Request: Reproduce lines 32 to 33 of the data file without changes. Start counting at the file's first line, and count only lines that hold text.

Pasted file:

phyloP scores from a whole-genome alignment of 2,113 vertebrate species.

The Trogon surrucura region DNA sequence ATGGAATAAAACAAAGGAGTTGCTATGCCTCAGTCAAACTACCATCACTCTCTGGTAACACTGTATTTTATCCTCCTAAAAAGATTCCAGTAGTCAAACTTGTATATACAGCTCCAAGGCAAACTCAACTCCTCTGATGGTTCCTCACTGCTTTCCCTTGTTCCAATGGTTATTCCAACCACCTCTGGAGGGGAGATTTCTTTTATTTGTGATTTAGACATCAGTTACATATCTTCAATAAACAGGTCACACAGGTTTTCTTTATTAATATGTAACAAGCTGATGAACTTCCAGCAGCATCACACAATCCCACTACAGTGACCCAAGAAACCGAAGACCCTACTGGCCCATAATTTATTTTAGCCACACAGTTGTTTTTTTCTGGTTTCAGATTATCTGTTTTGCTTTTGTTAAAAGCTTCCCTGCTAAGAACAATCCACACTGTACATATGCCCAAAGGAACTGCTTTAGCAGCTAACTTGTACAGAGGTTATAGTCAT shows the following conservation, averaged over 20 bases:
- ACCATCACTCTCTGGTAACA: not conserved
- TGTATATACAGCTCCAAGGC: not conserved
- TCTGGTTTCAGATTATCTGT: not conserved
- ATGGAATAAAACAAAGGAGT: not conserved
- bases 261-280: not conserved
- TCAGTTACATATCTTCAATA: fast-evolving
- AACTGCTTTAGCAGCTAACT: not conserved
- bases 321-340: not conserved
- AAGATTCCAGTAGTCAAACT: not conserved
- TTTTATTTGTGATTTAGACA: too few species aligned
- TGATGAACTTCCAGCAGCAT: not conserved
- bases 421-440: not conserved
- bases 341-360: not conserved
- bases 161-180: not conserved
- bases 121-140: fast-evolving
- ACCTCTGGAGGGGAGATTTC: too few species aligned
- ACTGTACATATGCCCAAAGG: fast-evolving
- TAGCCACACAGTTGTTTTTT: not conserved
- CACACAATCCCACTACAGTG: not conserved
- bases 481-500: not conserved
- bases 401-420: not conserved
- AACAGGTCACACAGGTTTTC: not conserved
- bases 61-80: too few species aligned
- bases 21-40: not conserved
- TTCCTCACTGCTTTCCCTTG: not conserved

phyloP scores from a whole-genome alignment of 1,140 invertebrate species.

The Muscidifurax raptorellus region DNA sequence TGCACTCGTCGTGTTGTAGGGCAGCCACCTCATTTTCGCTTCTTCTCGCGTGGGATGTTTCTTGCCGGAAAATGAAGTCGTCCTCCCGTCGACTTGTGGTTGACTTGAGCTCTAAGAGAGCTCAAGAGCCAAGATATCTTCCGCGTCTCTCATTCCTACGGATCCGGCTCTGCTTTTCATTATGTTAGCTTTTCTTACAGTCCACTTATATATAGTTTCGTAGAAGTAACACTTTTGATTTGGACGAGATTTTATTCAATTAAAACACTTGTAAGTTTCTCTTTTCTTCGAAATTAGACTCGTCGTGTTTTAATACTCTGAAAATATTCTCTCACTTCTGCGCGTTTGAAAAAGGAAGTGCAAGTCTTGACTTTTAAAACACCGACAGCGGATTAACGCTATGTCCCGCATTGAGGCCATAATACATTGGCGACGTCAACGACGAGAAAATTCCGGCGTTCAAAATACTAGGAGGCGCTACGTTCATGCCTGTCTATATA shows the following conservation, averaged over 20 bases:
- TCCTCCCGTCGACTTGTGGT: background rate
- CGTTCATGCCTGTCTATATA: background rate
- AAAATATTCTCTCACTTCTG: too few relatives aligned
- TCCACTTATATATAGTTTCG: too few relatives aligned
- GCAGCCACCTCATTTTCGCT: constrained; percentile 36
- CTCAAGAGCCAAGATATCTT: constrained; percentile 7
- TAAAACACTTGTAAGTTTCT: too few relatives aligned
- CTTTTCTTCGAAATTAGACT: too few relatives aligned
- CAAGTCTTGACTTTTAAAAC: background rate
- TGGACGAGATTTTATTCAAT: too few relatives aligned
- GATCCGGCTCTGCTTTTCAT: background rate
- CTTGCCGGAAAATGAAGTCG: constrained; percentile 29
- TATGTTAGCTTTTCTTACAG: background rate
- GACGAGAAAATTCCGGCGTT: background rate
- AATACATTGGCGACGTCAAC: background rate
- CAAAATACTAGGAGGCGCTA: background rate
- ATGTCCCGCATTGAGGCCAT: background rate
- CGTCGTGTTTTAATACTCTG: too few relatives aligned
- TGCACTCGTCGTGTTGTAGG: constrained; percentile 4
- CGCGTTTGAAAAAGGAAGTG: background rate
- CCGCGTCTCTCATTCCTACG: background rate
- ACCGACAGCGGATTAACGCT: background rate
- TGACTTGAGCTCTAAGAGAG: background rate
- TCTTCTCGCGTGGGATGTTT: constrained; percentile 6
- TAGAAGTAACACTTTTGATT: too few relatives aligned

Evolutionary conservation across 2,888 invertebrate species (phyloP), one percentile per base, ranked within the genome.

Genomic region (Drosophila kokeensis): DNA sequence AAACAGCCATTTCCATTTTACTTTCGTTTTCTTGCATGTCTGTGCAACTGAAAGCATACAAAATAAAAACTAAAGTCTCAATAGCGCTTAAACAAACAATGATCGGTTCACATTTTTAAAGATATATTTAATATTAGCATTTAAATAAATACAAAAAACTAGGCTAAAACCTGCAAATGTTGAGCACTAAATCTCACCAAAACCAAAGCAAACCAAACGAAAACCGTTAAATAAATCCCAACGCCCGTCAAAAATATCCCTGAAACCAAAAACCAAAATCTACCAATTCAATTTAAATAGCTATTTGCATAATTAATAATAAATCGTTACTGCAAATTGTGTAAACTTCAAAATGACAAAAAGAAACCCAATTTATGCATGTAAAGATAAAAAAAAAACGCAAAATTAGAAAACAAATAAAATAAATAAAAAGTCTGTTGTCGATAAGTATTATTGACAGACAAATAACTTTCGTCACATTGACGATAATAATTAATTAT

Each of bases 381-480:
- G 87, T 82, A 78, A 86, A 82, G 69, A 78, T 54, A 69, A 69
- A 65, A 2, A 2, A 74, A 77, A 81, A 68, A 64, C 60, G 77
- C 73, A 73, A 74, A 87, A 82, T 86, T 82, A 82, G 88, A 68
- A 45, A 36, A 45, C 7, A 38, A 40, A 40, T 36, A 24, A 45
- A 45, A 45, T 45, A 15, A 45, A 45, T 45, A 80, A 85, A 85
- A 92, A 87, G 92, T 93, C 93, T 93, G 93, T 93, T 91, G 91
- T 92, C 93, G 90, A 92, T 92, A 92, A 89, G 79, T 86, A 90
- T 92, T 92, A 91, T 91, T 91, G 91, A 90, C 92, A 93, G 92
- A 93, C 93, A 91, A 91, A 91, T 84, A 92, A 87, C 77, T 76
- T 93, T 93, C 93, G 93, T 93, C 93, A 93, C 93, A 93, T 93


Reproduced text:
- AAAATATTCTCTCACTTCTG: too few relatives aligned
- TCCACTTATATATAGTTTCG: too few relatives aligned